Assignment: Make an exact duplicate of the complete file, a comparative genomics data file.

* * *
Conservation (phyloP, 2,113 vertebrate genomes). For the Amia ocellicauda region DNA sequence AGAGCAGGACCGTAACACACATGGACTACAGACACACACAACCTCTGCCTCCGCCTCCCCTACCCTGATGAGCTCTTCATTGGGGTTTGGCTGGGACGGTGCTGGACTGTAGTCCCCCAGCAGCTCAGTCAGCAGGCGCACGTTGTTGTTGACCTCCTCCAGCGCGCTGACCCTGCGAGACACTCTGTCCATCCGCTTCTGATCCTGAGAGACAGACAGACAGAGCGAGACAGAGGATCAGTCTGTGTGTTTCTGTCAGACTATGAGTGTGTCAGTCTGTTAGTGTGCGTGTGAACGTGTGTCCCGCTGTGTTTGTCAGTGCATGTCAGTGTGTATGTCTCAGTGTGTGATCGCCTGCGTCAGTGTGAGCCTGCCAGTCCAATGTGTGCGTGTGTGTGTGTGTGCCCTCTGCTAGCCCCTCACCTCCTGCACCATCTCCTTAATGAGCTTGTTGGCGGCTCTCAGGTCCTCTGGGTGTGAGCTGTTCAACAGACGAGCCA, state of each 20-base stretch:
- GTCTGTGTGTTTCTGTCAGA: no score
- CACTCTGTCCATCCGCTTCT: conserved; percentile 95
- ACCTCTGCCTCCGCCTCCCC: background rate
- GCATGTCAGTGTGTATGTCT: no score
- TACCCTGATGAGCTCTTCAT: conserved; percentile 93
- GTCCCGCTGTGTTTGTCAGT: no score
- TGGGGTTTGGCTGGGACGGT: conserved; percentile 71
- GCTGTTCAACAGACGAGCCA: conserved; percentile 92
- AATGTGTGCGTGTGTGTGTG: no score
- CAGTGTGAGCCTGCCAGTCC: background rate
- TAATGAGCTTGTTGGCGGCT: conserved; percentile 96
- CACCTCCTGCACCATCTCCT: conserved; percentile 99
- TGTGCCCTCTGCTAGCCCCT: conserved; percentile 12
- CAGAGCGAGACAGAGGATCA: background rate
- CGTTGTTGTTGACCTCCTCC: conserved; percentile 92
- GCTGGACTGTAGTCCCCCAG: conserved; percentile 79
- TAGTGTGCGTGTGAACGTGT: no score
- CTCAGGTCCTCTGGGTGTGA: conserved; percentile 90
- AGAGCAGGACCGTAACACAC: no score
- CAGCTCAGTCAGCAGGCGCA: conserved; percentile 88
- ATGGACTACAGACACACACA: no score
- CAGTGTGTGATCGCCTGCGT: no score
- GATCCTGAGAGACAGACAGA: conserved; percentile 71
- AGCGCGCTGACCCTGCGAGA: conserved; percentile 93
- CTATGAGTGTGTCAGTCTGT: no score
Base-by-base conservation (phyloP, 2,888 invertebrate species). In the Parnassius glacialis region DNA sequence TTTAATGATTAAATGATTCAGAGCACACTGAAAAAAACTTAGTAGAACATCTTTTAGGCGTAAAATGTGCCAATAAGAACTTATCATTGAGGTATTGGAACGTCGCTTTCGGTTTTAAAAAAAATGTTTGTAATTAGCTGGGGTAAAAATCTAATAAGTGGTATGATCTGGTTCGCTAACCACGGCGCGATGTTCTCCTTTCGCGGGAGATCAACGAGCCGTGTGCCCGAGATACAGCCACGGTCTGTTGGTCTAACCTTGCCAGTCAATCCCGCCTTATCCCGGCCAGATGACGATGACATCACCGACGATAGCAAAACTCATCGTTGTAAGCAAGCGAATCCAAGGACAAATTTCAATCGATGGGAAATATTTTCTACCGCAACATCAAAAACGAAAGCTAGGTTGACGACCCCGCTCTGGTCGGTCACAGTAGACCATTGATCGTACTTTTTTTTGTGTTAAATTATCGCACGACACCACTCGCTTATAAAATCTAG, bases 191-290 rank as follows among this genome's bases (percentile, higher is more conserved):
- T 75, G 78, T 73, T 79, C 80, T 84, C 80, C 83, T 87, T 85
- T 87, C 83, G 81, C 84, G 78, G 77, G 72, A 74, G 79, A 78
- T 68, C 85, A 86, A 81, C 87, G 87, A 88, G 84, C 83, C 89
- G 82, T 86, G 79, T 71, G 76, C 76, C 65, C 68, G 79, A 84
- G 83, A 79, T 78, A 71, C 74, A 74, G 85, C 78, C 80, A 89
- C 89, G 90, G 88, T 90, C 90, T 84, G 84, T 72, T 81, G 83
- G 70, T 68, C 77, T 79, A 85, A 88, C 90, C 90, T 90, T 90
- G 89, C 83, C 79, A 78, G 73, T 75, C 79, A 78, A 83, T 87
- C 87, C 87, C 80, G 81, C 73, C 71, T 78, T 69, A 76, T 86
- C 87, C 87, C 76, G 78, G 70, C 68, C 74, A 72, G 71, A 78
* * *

Conservation (phyloP, 2,113 vertebrate genomes). For the Amia ocellicauda region DNA sequence AGAGCAGGACCGTAACACACATGGACTACAGACACACACAACCTCTGCCTCCGCCTCCCCTACCCTGATGAGCTCTTCATTGGGGTTTGGCTGGGACGGTGCTGGACTGTAGTCCCCCAGCAGCTCAGTCAGCAGGCGCACGTTGTTGTTGACCTCCTCCAGCGCGCTGACCCTGCGAGACACTCTGTCCATCCGCTTCTGATCCTGAGAGACAGACAGACAGAGCGAGACAGAGGATCAGTCTGTGTGTTTCTGTCAGACTATGAGTGTGTCAGTCTGTTAGTGTGCGTGTGAACGTGTGTCCCGCTGTGTTTGTCAGTGCATGTCAGTGTGTATGTCTCAGTGTGTGATCGCCTGCGTCAGTGTGAGCCTGCCAGTCCAATGTGTGCGTGTGTGTGTGTGTGCCCTCTGCTAGCCCCTCACCTCCTGCACCATCTCCTTAATGAGCTTGTTGGCGGCTCTCAGGTCCTCTGGGTGTGAGCTGTTCAACAGACGAGCCA, state of each 20-base stretch:
- GTCTGTGTGTTTCTGTCAGA: no score
- CACTCTGTCCATCCGCTTCT: conserved; percentile 95
- ACCTCTGCCTCCGCCTCCCC: background rate
- GCATGTCAGTGTGTATGTCT: no score
- TACCCTGATGAGCTCTTCAT: conserved; percentile 93
- GTCCCGCTGTGTTTGTCAGT: no score
- TGGGGTTTGGCTGGGACGGT: conserved; percentile 71
- GCTGTTCAACAGACGAGCCA: conserved; percentile 92
- AATGTGTGCGTGTGTGTGTG: no score
- CAGTGTGAGCCTGCCAGTCC: background rate
- TAATGAGCTTGTTGGCGGCT: conserved; percentile 96
- CACCTCCTGCACCATCTCCT: conserved; percentile 99
- TGTGCCCTCTGCTAGCCCCT: conserved; percentile 12
- CAGAGCGAGACAGAGGATCA: background rate
- CGTTGTTGTTGACCTCCTCC: conserved; percentile 92
- GCTGGACTGTAGTCCCCCAG: conserved; percentile 79
- TAGTGTGCGTGTGAACGTGT: no score
- CTCAGGTCCTCTGGGTGTGA: conserved; percentile 90
- AGAGCAGGACCGTAACACAC: no score
- CAGCTCAGTCAGCAGGCGCA: conserved; percentile 88
- ATGGACTACAGACACACACA: no score
- CAGTGTGTGATCGCCTGCGT: no score
- GATCCTGAGAGACAGACAGA: conserved; percentile 71
- AGCGCGCTGACCCTGCGAGA: conserved; percentile 93
- CTATGAGTGTGTCAGTCTGT: no score
Base-by-base conservation (phyloP, 2,888 invertebrate species). In the Parnassius glacialis region DNA sequence TTTAATGATTAAATGATTCAGAGCACACTGAAAAAAACTTAGTAGAACATCTTTTAGGCGTAAAATGTGCCAATAAGAACTTATCATTGAGGTATTGGAACGTCGCTTTCGGTTTTAAAAAAAATGTTTGTAATTAGCTGGGGTAAAAATCTAATAAGTGGTATGATCTGGTTCGCTAACCACGGCGCGATGTTCTCCTTTCGCGGGAGATCAACGAGCCGTGTGCCCGAGATACAGCCACGGTCTGTTGGTCTAACCTTGCCAGTCAATCCCGCCTTATCCCGGCCAGATGACGATGACATCACCGACGATAGCAAAACTCATCGTTGTAAGCAAGCGAATCCAAGGACAAATTTCAATCGATGGGAAATATTTTCTACCGCAACATCAAAAACGAAAGCTAGGTTGACGACCCCGCTCTGGTCGGTCACAGTAGACCATTGATCGTACTTTTTTTTGTGTTAAATTATCGCACGACACCACTCGCTTATAAAATCTAG, bases 191-290 rank as follows among this genome's bases (percentile, higher is more conserved):
- T 75, G 78, T 73, T 79, C 80, T 84, C 80, C 83, T 87, T 85
- T 87, C 83, G 81, C 84, G 78, G 77, G 72, A 74, G 79, A 78
- T 68, C 85, A 86, A 81, C 87, G 87, A 88, G 84, C 83, C 89
- G 82, T 86, G 79, T 71, G 76, C 76, C 65, C 68, G 79, A 84
- G 83, A 79, T 78, A 71, C 74, A 74, G 85, C 78, C 80, A 89
- C 89, G 90, G 88, T 90, C 90, T 84, G 84, T 72, T 81, G 83
- G 70, T 68, C 77, T 79, A 85, A 88, C 90, C 90, T 90, T 90
- G 89, C 83, C 79, A 78, G 73, T 75, C 79, A 78, A 83, T 87
- C 87, C 87, C 80, G 81, C 73, C 71, T 78, T 69, A 76, T 86
- C 87, C 87, C 76, G 78, G 70, C 68, C 74, A 72, G 71, A 78